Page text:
Paul Salveson PhD, MBE is Visiting Professor at the Universities of Bolton and Huddersfield. His academic career focussed on Lancashire dialect and literature; he later pioneered community railway projects across the UK. His books include With Walt Whitman in Bolton and Northern Rail Heritage. He divides his time between Bolton and Grange-over-Sands.

On a personal level I recognised the damage done to both community spirit and aspiration over the past fifty years, and I remember the outcry and the lamentations that shoved out parts of Lancashire into Greater Manchester.

Closed down mills and mines today pock mark the Rochdale area I lived in as the M62 carries shoppers to Leeds  or Manchester.


preview by Norman Warwick

Following last year´s successful event, the second edition of the “Lanzarote Book Fair” will be held between May 2 and 5 in the streets of La Villa Teguise. This year the Lanzarote Book Fair 2024 will take place in the old capital as the Book Fair is to be dedicated to the figure of Ángel Guerra in memory of his 150th anniversary of his birth in Teguise.

This literary event was announced at a press conference recently  at the Spínola Palace-Museo del Timple, advising us of the different activities that this fair 2024 will feature. Our cover picture shows members of the team promoting the event, Juan Gómez-Jurado, Santiago Auserón, Eloy Moreno and Elena Martín showing the poster of the event.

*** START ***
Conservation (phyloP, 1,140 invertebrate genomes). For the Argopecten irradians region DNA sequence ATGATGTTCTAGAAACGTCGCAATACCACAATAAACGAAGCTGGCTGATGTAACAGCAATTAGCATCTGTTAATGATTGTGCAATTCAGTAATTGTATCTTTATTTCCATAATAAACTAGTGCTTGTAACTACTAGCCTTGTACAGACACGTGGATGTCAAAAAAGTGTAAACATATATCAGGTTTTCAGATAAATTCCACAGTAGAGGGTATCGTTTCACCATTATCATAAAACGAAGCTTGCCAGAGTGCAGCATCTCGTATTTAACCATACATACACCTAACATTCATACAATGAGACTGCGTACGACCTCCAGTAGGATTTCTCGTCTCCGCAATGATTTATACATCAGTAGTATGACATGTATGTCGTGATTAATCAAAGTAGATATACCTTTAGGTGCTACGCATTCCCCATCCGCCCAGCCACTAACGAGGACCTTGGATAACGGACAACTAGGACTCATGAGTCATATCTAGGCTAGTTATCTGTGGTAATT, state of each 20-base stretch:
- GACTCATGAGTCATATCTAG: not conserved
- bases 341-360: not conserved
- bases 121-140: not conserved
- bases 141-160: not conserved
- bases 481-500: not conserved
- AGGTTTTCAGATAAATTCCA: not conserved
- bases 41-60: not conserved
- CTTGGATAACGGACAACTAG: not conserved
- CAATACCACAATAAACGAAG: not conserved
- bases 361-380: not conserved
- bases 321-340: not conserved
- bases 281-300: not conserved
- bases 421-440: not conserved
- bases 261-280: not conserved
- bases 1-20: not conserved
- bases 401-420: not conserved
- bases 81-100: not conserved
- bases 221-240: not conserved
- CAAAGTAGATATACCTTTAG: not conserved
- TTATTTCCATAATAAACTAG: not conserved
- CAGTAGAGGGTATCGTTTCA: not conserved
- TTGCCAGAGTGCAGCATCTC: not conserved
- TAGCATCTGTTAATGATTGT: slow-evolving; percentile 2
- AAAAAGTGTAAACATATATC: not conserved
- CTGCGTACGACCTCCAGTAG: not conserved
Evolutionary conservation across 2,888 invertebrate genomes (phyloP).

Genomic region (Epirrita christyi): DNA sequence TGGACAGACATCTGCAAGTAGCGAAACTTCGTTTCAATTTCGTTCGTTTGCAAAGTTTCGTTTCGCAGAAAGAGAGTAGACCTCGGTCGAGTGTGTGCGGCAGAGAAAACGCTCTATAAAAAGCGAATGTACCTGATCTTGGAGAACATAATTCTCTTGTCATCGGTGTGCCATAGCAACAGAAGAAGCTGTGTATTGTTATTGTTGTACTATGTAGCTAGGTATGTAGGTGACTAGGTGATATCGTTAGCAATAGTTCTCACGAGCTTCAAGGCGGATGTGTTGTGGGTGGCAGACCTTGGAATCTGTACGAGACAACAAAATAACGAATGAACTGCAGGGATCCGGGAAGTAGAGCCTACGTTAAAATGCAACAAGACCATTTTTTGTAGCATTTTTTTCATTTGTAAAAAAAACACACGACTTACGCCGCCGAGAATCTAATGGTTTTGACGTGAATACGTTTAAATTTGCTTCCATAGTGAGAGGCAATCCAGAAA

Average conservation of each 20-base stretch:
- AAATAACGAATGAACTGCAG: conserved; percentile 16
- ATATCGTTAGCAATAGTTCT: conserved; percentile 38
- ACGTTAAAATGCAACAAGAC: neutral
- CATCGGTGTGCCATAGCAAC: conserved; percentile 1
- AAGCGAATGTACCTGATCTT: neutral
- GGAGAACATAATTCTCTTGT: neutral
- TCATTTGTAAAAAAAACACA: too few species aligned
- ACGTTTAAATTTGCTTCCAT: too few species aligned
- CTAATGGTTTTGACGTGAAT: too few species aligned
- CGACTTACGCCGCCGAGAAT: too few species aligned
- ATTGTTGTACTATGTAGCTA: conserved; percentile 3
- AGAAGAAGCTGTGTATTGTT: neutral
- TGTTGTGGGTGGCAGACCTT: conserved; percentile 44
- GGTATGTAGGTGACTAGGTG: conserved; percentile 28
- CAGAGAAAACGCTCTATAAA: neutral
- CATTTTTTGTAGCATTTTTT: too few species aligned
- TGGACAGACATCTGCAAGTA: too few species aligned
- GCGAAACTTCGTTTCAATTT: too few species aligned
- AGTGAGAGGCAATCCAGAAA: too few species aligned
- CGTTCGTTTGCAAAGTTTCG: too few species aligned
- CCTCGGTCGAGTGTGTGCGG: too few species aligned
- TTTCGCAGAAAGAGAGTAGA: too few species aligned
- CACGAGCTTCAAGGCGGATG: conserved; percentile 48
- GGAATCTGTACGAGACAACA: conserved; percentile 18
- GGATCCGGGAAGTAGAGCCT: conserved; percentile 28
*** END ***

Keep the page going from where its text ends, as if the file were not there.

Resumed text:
The president of Isla Literaria, the association in charge of its organization, Tomás Pérez-Esaú indicated in which specific areas the tents will be placed.  Strategic locations will be centred at The Timple Museum, The House Of Culture and The Library.

I love the historic air around Villa Teguise. With its sloping narrow streets, and buildings that range from tiny residences to huge buildings with grand architectural edifices, with its live music in those streets  and large public squares echoing centuries of folk lore and accompanying live folk-dance performances in which both tourists and residents are welcome to join, and its tables and chairs sitting on the cobbles outside the restaurants, there is a somehow medieval charm to this former capital of our island.

It conveys its love of visual arts in a number of art and craft stalls and galleries and in the wonderful surroundings of the La Galleria, our favourite restaurant in the town.

Teguise also pays homage to literature, including those who write it and publish it, as well as to the characters of literature. In fact, one of the most thrilling arts events we have ever attended was in Villa Teguise a few years ago when we followed a (free !!!) night time street performance of Romeo And Juliet. Hundreds of us followed the action through the public banter of the opening scenes, to eavesdrop on the loved-up couple´s balcony conversation, and subsequently bore witness to pledges of love and acts of anger and murder. I often think that these days Shakespeare might be writing for East Enders and Corrie and Emmerdale !

There is also a wonderful library along the streets of Teguise at which we recently attended the book launch of San Antonio de Texas and Lanzarote. A beautiful love story by author José Juan Romero Cruz which we published on these pages on 7 December last year.